The 9+ minutes of Lunar Caves are either the best thing The Orb have done in a long time or nothing more than a centered appendix, depending on one’s viewpoint regarding Ambient. “Viewers are advised to make their judgment based on all available information” isn’t just a coincidental sign of life in this prolonged phytolith but a portentous adage encapsulating the things to come. While this third track is based on glowing glints and wider synth streamlets, an attached rhythm with washed out lo-freq muons softly guides the traveling subject through the cavernous halls, augmenting the still life with a sense of movement and progress. Fittingly lacunar and hollow, Lunar Caves is one large ventricle filled with coruscating triangles, transmission crackles and AM radio frequency washes. It’s 1991 again, but the year is dropped into a technocratic thiazide, its plasticizing paraphyletic topiary carving out the cold surfaces of the superresonances and surfactants. As is the case with the whole album, it isn’t until the last quarter of the song until elation takes place, here in the shape of aqueous harps and the swinging macronutrients of cytoplasmatic slides. To Ambient lovers who favor a wealth of textures, this is the song to pick, the many antra, holes and crevasses notwithstanding.


The finale rolls along with Moonbuilding 2703 AD, the album’s title track and unsurprising mirroring entity to Moon Scapes 2703 BC. Now that Alex Paterson and Thomas Fehlmann are clearly in the void, the sentiment all of a sudden becomes much more retro-futuristic, almost benign and common. Here, for a change, the listener feels hued in a warm thermal stokehold cloudlets right from the get-go: the accelerated Trip-Hop beat sees its placenta attached to the 90’s (the 1990’s, that is), the omnipresent blebs and vesicles bubble around a sweeping high-chroma fovea of municipal bars, cryovolcanic oxidants and violent flaring. The rhythm shifts while the ornamental microlensing is reduced to a focus on macula and Detroit-y depth. This is clearly the most club-compatible track in terms of accessibility, considering the wahwah-fied guitar gauze and proselytizing periglacial granuloma of the reduced but ultramafic melodies that come along, evaporate and leave room for various planetesimals. The warmest track due to its recognizable styles and nods toward various genres and their stylistic peculiarities, Moonbuilding 2703 AD (the title track) is either a cesspool or a zoetropic zest that lets the astronaut touch the ground ever so gently. One thing is for sure: the futuristic pizzazz of the title is mocked and ridiculed by the attached soundscape.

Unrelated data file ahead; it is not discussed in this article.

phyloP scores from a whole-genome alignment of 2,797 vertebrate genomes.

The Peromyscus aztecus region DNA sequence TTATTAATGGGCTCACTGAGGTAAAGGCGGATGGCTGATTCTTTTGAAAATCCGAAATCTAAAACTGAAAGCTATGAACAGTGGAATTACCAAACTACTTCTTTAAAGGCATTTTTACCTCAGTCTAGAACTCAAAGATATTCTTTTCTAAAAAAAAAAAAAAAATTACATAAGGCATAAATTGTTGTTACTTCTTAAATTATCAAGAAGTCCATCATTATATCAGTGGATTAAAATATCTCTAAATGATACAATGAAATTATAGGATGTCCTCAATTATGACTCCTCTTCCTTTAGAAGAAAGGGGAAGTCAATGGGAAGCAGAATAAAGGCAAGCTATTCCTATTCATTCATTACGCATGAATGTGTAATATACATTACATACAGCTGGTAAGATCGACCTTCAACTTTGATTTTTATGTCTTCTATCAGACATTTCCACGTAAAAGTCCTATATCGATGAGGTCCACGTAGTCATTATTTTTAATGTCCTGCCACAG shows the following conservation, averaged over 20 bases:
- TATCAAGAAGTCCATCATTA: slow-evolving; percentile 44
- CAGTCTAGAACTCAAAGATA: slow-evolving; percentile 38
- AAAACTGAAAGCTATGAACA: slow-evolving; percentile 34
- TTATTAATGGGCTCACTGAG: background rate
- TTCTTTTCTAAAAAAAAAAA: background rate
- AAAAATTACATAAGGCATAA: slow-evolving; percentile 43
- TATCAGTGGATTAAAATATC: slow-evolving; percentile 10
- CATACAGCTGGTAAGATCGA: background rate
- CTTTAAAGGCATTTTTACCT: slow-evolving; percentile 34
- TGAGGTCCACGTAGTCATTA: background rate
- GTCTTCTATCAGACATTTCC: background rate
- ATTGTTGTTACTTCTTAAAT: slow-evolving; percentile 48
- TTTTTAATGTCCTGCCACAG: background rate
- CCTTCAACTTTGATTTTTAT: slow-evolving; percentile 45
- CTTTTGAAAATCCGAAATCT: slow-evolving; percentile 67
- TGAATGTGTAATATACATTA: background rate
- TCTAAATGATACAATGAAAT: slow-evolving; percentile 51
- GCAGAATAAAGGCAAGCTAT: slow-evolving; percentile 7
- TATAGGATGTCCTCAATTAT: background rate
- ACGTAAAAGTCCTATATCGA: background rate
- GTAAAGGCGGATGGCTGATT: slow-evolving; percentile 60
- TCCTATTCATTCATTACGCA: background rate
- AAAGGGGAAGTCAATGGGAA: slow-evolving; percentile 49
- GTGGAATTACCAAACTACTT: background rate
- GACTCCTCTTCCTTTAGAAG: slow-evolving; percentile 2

Moonbuilding 2703 AD is The Orb’s return to form if the 90’s raver and chillout connoisseur is willed to absorb the cutting-edge of the band’s Kompakt heritage and inject it into the fond memorabilia of the mind, the open fields, bucolic Brixton polymers, Woodstock ‘94 veils and amphitheater pyroxenes. For starters, it is incredibly satisfying to actually find tracks that resemble the combo’s long, polyfaceted multiplexes of the early 90’s rather than the Pop- or Jungle-oriented cuts and slices of the later stages. The Orb always embraced satellite members, kaleidoscopic collaborations and incidental meetings (Robbie Williams anyone? No?), but it is only now that the two cornerstones and principal entities Alex Paterson and Thomas Fehlmann succumb to the sense of adventure by taking the time to come up with true longform tracks. Sure, the twirling phoresy comprises a sense of arbitrariness, a track’s epigenetic pectin is often adaxial in lieu of anticipatory, but Moonbuilding 2703 AD has that fitting flow, with all of its constituents and elements firmly in place. Even in the creepier phases – and there are several in each of the tracks – there is a human element embroidered, with the final segue or vignette usually opening up a rift into mutual amicability, the same feat all the definite classics of the band managed to maintain even if the textures and surfaces were apocryphal and plethoric. Thank you guys for trying, you’ve certainly created a soulful perapsis.


Further listening and reading: 

  • You can purchase and stream Moonbuilding 2703 AD at or get it on the various streaming platforms and music stores. 
  • Band and label on Twitter: @Orbinfo @KOMPAKTREC


Ambient Review 442: The Orb – Moonbuilding 2703 AD (2015). Originally published on Jul. 15, 2015 at